The North Africa and Middle East (MENA) region exhibits the world’s highest unemployment rate, with women unemployment up to 40% exceeding that of any other region in the world. According to the World Bank Enterprise Surveys, the MENA region has the lowest representation of women-owned formal SMEs, 12-15%, compared to 31-38% of women-owned formal SMEs in emerging markets. Women’s entrepreneurship in the MENA region represents an untapped potential of growth, prosperity and human rights improvements, particularly with regard to women’s economic and social empowerment. Creating more and better job opportunities would not only contribute to diversify economies with new ideas, technologies, and production methods, but it would give a more prominent role to women, and a recognition of their contribution to the economy. Arab women have also proven to be a reformist force seizing all the available opportunities to play a key role in the progress of their countries.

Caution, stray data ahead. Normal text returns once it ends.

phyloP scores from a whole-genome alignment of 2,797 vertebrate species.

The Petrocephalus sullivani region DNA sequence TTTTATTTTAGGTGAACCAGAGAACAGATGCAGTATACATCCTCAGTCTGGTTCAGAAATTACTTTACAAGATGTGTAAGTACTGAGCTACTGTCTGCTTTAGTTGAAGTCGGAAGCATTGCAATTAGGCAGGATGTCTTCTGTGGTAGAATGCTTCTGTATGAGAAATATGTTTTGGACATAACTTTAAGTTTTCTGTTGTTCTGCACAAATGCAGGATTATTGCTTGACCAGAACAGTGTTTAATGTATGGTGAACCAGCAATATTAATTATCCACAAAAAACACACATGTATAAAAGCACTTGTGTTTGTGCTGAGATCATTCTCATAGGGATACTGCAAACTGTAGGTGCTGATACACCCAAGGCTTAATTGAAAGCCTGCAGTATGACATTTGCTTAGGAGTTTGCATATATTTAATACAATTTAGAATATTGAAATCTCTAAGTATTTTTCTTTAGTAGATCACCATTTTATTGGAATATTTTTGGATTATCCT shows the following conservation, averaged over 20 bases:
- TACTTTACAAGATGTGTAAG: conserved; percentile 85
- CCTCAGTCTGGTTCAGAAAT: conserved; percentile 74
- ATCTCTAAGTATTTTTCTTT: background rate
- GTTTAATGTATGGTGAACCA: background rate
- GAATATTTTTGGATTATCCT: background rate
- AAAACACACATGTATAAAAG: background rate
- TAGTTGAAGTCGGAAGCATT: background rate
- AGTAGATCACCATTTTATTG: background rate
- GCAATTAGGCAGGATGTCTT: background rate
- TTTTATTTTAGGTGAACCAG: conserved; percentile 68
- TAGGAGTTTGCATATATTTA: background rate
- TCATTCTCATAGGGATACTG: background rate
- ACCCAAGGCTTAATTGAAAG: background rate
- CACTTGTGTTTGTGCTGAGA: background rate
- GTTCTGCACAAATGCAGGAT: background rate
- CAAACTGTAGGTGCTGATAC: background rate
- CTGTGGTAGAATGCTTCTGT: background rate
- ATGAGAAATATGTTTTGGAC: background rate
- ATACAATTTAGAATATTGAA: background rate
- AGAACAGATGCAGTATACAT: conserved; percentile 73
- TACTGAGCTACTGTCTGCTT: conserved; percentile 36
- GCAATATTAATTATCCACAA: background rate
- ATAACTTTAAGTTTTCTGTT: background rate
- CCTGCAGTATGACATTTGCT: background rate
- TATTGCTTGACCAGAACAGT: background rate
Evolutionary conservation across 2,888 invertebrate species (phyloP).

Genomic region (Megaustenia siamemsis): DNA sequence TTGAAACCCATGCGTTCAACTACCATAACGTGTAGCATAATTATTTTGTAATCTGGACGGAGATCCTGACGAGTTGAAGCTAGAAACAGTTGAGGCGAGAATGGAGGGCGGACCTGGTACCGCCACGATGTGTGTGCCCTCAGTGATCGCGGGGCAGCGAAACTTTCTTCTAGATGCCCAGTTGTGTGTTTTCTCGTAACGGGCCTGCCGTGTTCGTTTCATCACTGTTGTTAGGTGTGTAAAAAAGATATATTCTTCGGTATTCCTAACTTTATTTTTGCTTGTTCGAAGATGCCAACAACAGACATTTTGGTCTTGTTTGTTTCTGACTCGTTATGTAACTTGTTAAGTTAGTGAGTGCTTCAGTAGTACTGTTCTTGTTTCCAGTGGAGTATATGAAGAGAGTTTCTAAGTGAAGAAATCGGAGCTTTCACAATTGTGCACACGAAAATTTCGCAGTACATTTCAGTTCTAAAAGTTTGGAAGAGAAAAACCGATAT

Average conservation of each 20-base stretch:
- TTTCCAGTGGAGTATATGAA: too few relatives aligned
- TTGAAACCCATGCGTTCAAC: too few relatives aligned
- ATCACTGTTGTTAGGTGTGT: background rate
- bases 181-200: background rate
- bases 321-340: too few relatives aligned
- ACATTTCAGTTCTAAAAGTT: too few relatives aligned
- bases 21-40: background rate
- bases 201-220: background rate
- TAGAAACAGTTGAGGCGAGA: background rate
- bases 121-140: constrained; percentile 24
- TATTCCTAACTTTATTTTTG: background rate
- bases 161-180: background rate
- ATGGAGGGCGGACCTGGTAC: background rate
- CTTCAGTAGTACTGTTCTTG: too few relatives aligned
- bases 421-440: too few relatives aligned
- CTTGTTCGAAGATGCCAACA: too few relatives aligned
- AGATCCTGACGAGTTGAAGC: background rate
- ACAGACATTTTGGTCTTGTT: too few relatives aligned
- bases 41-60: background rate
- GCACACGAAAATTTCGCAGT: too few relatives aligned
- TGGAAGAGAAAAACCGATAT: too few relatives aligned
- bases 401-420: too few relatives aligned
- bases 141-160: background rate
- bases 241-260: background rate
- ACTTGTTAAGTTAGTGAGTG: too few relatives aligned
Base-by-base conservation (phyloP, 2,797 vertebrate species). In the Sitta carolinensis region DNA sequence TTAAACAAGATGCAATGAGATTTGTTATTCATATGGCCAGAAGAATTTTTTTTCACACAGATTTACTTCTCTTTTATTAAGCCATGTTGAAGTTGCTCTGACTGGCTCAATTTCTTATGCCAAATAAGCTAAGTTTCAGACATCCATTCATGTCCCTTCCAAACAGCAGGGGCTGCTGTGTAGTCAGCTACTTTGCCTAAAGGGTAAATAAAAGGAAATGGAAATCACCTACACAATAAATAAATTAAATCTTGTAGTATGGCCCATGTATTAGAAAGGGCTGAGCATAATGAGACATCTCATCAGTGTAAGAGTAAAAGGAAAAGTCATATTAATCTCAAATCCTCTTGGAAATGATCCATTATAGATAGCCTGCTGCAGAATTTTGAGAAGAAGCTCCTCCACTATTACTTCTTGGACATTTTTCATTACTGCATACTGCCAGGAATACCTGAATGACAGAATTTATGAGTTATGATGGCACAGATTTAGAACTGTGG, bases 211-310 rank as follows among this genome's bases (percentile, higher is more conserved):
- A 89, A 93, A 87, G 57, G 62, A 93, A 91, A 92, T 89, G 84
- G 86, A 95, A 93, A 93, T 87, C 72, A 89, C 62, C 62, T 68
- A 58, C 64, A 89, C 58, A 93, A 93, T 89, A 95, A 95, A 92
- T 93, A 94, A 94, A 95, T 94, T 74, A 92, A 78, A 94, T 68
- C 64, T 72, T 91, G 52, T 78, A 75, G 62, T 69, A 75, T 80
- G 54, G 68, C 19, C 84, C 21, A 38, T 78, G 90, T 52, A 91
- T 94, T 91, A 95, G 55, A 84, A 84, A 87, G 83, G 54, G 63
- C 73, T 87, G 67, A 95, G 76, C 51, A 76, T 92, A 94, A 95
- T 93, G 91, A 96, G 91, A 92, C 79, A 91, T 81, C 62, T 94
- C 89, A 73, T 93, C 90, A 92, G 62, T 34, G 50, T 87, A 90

The urgent need to unblock the economic potential of women is central to achieve inclusive and sustainable industrial development. It is becoming increasingly clear that women are, and will continue to be, powerful drivers of development and economic growth. Studies reported that raising female employment to male levels can have a direct impact on GDP growth rates, increasing it by as much as 34% in some countries, and that countries’ productivity can increase by as much as 25% if discriminatory barriers against women are removed.

At the same time, women tend to have a smaller ecological footprint than men. Gender roles, including production and consumption patterns are often more resource-efficient, they are more likely to recycle and they make more sustainable decisions for their households and businesses. There is then increasing recognition of the role that women entrepreneurs can play as engines for inclusive and sustainable industrial growth. Women are in fact seen as the “rising stars” of economies in developing countries, and it is key to develop their potentials looking also at specific sectors. Sectors with a high potential for wealth creation, food security and green businesses can offer particular opportunities for generating entrepreneurial and employment opportunities for women as well as having an impact in reducing gender gaps and improving women’s empowerment.